I Hate the Ivy League

I dropped my eldest son off at college on Friday, which was bittersweet.

Lucky for him, he is focused and passionate in a way I could not have imagined when I was his age.  He’s found his way to a small, specialized school that is uniquely suited to his talents, and I’m hoping that it turns out to be the perfect place for him.

On the drive there and back, my wife and I listened to Malcolm Gladwell’s 9-podcast compilation, “I Hate the Ivy League.”

The thesis is that the U.S. higher ed system is failing miserably at being the great equalizer in a country that calls itself it is a meritocracy. Instead of a higher-ed system that is evolving towards more access for more students for better results, we instead have one that is driving inexorably towards exorbitantly-priced exclusivity…a hyper-capitalist version of education.

I don’t know which episode I liked the best.

It could be the one where Justice Antonin Scalia boasts that he only considers Supreme Court Clerk candidates from the T14 (“top 14”) U.S. law schools, and then goes on to say that the single best Clerk he ever had went to none of those schools. And he fails to see the irony in that.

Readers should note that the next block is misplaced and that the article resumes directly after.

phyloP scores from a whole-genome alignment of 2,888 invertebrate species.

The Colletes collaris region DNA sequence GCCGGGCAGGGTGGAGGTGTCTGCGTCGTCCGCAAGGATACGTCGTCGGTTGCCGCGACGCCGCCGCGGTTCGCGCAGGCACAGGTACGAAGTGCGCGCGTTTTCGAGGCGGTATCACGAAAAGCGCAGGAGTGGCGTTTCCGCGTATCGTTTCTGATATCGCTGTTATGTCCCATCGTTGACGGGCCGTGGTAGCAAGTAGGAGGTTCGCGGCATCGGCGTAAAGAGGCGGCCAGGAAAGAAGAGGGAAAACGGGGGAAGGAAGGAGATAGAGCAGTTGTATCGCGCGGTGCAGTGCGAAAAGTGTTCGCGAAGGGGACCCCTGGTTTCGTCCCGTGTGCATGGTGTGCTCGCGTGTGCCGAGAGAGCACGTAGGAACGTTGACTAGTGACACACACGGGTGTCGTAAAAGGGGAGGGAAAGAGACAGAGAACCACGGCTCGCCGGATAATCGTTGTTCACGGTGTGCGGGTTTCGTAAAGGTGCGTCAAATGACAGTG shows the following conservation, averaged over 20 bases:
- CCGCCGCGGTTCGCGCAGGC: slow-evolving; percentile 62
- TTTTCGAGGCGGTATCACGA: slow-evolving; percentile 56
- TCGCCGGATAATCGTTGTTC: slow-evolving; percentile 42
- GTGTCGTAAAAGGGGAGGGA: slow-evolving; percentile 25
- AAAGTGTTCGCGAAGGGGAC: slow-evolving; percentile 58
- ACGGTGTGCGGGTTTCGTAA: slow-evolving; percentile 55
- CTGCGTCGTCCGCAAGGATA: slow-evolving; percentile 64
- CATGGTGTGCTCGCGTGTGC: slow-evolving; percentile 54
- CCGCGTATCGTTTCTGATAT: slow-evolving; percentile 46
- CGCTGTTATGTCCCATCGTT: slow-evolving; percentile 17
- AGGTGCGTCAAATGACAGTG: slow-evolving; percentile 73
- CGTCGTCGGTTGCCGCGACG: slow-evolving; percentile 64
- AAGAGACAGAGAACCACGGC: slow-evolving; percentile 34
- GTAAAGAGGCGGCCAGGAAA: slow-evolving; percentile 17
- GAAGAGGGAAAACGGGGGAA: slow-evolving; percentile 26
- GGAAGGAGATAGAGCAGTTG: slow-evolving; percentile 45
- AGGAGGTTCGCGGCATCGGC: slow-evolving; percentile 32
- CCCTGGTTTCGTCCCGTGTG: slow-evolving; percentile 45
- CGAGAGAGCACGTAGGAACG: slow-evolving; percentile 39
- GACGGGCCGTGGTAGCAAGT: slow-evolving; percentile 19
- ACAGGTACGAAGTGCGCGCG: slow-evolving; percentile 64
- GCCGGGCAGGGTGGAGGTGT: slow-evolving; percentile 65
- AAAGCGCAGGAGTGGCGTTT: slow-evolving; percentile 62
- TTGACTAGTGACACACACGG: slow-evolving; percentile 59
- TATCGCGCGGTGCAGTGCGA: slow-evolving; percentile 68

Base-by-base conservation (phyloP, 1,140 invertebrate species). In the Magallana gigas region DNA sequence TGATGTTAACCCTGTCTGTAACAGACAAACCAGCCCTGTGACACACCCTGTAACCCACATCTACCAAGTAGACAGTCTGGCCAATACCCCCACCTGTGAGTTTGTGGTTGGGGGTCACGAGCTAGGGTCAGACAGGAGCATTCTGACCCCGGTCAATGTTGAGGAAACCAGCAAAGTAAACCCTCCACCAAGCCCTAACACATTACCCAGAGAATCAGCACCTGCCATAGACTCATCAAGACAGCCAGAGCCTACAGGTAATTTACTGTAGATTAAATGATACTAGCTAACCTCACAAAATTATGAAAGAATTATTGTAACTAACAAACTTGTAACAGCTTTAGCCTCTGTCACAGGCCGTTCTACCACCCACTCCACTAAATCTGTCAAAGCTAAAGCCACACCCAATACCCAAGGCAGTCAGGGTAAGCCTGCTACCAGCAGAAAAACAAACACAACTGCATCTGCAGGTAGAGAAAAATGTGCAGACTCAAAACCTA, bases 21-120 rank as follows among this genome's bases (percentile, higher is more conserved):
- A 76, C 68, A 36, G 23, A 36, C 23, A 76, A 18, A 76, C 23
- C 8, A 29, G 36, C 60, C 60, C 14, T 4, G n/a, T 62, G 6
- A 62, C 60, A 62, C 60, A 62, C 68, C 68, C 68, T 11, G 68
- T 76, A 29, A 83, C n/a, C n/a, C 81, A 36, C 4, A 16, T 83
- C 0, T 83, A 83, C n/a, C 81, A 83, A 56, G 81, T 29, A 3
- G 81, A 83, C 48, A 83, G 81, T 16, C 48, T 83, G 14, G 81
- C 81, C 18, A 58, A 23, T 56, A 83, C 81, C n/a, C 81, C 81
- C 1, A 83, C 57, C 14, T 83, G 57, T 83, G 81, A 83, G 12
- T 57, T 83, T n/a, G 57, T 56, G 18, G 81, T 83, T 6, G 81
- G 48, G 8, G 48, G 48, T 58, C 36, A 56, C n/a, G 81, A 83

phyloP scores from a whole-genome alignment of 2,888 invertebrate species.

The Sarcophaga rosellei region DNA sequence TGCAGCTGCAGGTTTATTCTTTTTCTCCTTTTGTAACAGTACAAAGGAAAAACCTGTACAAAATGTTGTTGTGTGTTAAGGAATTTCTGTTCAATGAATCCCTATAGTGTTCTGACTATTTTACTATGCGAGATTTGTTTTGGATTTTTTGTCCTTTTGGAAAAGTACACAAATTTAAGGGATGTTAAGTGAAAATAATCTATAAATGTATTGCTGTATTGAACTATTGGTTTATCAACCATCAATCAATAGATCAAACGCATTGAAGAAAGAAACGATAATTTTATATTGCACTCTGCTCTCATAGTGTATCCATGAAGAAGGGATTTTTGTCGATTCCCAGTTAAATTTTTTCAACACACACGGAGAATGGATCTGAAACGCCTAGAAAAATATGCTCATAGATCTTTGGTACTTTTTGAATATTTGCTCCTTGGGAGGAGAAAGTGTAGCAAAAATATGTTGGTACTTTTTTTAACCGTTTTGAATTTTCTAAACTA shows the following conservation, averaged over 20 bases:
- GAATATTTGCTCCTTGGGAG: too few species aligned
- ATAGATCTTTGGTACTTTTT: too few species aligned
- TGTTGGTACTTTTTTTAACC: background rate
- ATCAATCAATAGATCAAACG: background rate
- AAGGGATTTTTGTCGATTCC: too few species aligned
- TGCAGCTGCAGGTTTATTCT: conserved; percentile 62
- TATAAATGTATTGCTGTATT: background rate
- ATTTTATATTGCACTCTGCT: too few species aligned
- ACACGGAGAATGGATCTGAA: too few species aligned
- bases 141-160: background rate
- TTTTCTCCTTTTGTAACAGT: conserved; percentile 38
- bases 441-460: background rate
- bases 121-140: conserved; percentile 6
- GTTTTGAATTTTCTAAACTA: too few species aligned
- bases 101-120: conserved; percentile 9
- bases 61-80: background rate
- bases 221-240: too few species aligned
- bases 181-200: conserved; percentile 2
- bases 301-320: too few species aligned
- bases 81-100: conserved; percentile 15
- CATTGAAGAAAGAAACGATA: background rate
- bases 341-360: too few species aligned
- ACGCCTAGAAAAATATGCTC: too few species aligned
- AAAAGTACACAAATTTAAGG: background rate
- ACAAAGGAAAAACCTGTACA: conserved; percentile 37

I also liked the one where Gladwell takes on Stanford’s president and almost blows a gasket explaining why a $400 million gift to a college with a multi-billion dollar endowment is just plain wrong.

But probably the best of all was the one that talks about the U.S. News and World Report college ranking system. While I knew it was flawed, I never fully appreciated how each and every element that drives up college ranking is correlated with exclusion, wealth, and privilege.

I listened from the edge of my seat to Gladwell’s exposition on what it would take for Dillard, an historically black college and university (HBCU) in Louisiana, to climb the US News and World Report rankings: admit fewer students with Pell grants, fewer students who are first-time college-goers, recruit more rich white students, etc. etc. etc. (Oh, and if you’re wondering which college, Harvard or Dillard, graduated more Black physics majors last year, it’s not even close: Dillard wins in a landslide.)

This all got me thinking, again, about the power of data to shape (or mis-shape) a system. While the U.S. News rankings are not the only cause of the perversion of higher education in the U.S., they are a major catalyst that reinforces and accelerates a fundamentally flawed status quo.

I’m sure we can all think of other areas where bad or nonexistent data are either accelerating us towards a bad outcome or holding us back from facing the real, tough questions.

If you’re looking for better data, real data, data from the source, let’s talk.

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